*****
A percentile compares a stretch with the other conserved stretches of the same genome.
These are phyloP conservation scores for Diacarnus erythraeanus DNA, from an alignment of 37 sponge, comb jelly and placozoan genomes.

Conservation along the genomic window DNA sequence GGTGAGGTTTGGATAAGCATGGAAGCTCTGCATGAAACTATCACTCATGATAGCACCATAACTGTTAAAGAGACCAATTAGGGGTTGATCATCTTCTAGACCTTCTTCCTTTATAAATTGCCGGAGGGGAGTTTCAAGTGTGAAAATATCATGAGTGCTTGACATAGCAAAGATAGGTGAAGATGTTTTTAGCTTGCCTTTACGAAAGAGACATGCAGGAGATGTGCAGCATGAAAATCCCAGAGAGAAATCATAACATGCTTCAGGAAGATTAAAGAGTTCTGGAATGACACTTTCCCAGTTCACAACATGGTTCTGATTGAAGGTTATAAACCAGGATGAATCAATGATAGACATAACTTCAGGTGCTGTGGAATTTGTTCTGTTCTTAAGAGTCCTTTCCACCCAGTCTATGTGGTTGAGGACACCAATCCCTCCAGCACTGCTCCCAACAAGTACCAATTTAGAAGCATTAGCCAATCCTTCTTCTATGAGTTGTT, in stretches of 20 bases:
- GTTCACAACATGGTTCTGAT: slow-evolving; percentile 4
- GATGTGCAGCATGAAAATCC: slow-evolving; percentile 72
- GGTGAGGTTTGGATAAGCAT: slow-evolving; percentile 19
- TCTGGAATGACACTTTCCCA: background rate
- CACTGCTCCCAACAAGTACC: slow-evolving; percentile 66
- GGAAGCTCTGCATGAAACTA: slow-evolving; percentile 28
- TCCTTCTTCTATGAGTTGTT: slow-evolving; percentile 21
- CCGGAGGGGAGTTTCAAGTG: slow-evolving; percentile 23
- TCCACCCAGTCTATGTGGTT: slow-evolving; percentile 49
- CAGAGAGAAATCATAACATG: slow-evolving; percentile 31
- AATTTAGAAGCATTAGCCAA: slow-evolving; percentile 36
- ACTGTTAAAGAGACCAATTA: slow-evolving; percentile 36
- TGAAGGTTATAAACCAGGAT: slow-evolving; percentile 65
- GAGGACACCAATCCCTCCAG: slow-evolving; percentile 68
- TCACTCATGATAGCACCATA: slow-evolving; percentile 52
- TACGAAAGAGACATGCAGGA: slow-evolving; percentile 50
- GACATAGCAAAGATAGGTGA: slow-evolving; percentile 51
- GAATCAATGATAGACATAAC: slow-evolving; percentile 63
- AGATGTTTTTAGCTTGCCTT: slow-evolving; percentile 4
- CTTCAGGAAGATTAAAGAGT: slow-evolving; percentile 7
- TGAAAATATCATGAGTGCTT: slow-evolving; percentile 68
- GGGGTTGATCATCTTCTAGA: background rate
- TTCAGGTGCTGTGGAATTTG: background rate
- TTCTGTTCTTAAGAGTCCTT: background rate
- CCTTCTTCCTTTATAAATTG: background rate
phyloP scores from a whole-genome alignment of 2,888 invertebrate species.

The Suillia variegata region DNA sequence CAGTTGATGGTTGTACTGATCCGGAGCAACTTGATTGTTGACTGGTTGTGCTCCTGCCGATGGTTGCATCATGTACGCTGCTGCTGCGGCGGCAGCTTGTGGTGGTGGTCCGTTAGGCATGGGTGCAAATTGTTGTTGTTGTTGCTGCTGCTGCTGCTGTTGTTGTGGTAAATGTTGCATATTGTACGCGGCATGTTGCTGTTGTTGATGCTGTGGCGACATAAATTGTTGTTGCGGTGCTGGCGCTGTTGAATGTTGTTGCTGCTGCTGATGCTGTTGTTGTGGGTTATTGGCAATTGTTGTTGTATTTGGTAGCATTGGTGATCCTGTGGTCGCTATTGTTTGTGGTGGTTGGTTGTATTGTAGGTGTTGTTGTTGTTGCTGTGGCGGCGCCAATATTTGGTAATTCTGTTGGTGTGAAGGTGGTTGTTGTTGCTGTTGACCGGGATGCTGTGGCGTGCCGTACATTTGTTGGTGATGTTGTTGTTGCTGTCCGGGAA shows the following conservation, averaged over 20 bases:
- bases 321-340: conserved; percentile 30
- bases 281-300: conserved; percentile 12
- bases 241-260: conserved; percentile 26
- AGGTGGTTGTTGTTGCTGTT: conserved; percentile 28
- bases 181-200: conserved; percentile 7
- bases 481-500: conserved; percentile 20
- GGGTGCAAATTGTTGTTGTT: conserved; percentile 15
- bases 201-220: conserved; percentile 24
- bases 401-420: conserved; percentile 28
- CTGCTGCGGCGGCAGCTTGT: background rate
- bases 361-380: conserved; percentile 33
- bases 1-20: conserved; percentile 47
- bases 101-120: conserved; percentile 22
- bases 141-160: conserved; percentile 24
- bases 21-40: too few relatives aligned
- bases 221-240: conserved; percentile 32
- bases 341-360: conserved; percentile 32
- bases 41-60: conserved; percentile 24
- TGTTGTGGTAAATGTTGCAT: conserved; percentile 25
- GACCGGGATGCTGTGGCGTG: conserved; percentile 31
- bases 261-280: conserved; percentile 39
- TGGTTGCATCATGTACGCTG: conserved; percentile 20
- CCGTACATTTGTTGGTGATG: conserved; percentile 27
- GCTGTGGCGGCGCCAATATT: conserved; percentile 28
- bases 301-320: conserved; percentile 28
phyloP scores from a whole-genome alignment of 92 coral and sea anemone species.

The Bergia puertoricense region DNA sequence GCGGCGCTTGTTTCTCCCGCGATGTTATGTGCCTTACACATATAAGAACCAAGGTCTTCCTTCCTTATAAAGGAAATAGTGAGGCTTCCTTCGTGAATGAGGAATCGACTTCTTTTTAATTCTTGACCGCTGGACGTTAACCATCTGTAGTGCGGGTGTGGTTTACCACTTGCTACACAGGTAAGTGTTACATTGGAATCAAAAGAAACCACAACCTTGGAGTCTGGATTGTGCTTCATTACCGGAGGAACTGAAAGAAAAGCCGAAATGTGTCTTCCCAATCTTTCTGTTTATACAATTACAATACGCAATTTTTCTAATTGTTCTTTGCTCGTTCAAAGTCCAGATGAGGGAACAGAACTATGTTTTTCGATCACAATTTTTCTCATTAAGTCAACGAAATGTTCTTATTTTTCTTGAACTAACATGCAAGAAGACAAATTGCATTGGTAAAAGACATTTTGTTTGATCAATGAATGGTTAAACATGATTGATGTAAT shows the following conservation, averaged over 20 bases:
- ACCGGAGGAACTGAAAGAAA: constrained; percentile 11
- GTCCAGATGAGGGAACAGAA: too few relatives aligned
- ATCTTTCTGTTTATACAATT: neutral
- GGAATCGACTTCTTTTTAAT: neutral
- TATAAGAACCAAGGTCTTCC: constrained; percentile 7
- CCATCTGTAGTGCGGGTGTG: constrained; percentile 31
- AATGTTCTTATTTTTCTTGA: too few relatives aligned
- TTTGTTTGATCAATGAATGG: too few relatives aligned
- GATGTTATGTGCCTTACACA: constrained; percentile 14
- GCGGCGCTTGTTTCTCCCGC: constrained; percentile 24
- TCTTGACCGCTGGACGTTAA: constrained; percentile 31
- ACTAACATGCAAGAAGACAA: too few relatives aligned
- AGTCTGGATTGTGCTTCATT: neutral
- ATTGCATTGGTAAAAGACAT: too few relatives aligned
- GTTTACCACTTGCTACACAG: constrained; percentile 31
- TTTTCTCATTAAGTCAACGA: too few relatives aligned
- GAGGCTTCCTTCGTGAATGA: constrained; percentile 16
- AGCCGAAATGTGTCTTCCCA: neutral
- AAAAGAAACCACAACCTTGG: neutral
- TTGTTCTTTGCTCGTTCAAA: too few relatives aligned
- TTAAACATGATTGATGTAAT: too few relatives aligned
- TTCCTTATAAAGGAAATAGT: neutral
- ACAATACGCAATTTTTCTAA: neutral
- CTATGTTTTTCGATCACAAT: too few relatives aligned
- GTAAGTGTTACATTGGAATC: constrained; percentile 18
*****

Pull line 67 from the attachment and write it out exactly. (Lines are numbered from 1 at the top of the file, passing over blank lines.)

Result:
- GCGGCGCTTGTTTCTCCCGC: constrained; percentile 24